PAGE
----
UBC Theses and Dissertations
Strategies to identify Gliotactin protein interactors in Drosophila Browne, Kristen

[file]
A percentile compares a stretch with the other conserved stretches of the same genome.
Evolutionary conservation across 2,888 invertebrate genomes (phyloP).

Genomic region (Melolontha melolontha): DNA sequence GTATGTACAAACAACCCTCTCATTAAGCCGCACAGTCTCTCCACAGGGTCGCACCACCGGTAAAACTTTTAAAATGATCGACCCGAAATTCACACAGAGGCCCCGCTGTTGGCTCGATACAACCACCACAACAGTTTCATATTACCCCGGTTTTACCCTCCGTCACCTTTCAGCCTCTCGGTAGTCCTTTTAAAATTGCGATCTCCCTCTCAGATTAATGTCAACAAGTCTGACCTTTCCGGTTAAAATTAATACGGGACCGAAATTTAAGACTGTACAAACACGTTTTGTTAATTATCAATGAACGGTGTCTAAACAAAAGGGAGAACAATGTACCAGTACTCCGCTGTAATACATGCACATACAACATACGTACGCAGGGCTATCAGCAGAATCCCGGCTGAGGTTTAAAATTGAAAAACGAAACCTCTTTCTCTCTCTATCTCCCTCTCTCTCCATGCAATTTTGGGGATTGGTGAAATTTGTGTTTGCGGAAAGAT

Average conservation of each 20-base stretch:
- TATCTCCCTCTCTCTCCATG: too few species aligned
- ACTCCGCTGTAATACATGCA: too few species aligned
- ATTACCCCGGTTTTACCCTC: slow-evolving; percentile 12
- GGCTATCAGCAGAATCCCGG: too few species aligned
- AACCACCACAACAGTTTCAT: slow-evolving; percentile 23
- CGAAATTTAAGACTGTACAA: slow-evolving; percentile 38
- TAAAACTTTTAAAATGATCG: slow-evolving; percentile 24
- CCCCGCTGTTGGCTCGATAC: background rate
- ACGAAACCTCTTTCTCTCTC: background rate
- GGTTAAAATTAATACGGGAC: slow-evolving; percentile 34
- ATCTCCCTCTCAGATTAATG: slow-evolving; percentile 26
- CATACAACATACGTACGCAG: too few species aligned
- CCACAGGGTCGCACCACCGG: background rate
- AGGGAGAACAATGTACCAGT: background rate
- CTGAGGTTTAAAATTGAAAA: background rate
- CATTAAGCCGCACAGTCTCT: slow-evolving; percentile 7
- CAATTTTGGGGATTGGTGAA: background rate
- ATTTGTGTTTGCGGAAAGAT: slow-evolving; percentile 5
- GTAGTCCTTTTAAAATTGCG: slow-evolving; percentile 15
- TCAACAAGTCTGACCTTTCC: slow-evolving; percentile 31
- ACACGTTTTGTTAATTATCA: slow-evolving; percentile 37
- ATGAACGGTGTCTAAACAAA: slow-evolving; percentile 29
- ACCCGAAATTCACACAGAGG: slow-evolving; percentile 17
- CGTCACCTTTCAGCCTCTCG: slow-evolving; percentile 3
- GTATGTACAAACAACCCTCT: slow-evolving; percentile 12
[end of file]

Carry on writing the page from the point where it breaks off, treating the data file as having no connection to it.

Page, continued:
Gliotactin is a transmembrane choline-esterase-like molecule required for the transepithelial and blood-nerve barriers in Drosophila. In epithelia, Gliotactin is the only known marker of cell corners, and is required for both parallel wing hair alignment and septate junction maturation. These functions infer Gliotactin association (direct or indirect) with septate junction components and cytoskeletal factors which, with exception to Discs Large, have yet to be identified. For this reason, a number of strategies were employed to identify protein interactors with Gliotactin, yielding several promising results. Firstly, in immunoprecipitates, Gliotactin was phosphorylated at two conserved tyrosine residues within its C-terminus. One or both of these residues was shown to be phosphorylated in vitro by Src Kinase, a process which could possibly be related to Gliotactin recycling/degradation. In addition, through application of immunoprecipitations in combination with LC-MS/MS analysis, a promising method was developed for future identification of protein interactions. Of the proteins identified in the course of this work, 14-3-3 isoforms and the Na⁺/K⁺ ATPase were shown to colocalize with septate junctions, with the Na⁺/K⁺ ATPase showing strong correlation with both Gliotactin and Discs Large. 14-3-3 also had spot concentrations between dividing cells, possibly reflecting a role in cytokinesis which has been recently described in mammals. This study presents several possible targets for pursuit as both Gliotactin interactors, and as possible modulators of cytokinesis (14-3-3) and Glial adhesion (Magi). The methods described form a model by which future identification of novel interactors and other biochemical studies can be designed.
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